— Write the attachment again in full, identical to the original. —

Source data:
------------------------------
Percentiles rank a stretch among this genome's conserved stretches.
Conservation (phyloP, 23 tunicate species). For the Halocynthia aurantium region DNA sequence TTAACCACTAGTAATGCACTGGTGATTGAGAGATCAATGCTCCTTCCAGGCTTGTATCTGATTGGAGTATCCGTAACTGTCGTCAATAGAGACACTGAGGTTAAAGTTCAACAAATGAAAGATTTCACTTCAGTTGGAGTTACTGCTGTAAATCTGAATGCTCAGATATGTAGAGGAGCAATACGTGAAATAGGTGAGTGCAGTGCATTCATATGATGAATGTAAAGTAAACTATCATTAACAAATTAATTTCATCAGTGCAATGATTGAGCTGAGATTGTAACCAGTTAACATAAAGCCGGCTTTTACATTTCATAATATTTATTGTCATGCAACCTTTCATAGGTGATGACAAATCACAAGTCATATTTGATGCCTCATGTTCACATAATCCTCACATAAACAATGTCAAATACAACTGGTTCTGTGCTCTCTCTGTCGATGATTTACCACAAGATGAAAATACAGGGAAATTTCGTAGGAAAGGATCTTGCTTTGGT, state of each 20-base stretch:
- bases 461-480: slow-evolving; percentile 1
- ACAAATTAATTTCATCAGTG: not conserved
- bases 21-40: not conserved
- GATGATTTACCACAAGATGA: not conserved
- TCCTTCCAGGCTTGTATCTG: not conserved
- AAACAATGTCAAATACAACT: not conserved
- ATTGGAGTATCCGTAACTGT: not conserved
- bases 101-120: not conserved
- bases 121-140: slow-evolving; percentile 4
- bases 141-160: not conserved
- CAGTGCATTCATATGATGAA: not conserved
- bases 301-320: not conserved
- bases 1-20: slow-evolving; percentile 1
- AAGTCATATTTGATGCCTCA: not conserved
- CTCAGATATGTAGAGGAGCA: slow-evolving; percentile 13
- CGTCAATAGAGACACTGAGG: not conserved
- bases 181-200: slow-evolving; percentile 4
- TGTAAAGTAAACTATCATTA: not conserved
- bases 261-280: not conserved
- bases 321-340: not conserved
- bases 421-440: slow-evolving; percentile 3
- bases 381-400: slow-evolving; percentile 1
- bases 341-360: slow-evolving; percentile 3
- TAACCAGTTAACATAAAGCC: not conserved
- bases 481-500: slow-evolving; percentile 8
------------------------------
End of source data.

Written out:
Percentiles rank a stretch among this genome's conserved stretches.
Conservation (phyloP, 23 tunicate species). For the Halocynthia aurantium region DNA sequence TTAACCACTAGTAATGCACTGGTGATTGAGAGATCAATGCTCCTTCCAGGCTTGTATCTGATTGGAGTATCCGTAACTGTCGTCAATAGAGACACTGAGGTTAAAGTTCAACAAATGAAAGATTTCACTTCAGTTGGAGTTACTGCTGTAAATCTGAATGCTCAGATATGTAGAGGAGCAATACGTGAAATAGGTGAGTGCAGTGCATTCATATGATGAATGTAAAGTAAACTATCATTAACAAATTAATTTCATCAGTGCAATGATTGAGCTGAGATTGTAACCAGTTAACATAAAGCCGGCTTTTACATTTCATAATATTTATTGTCATGCAACCTTTCATAGGTGATGACAAATCACAAGTCATATTTGATGCCTCATGTTCACATAATCCTCACATAAACAATGTCAAATACAACTGGTTCTGTGCTCTCTCTGTCGATGATTTACCACAAGATGAAAATACAGGGAAATTTCGTAGGAAAGGATCTTGCTTTGGT, state of each 20-base stretch:
- bases 461-480: slow-evolving; percentile 1
- ACAAATTAATTTCATCAGTG: not conserved
- bases 21-40: not conserved
- GATGATTTACCACAAGATGA: not conserved
- TCCTTCCAGGCTTGTATCTG: not conserved
- AAACAATGTCAAATACAACT: not conserved
- ATTGGAGTATCCGTAACTGT: not conserved
- bases 101-120: not conserved
- bases 121-140: slow-evolving; percentile 4
- bases 141-160: not conserved
- CAGTGCATTCATATGATGAA: not conserved
- bases 301-320: not conserved
- bases 1-20: slow-evolving; percentile 1
- AAGTCATATTTGATGCCTCA: not conserved
- CTCAGATATGTAGAGGAGCA: slow-evolving; percentile 13
- CGTCAATAGAGACACTGAGG: not conserved
- bases 181-200: slow-evolving; percentile 4
- TGTAAAGTAAACTATCATTA: not conserved
- bases 261-280: not conserved
- bases 321-340: not conserved
- bases 421-440: slow-evolving; percentile 3
- bases 381-400: slow-evolving; percentile 1
- bases 341-360: slow-evolving; percentile 3
- TAACCAGTTAACATAAAGCC: not conserved
- bases 481-500: slow-evolving; percentile 8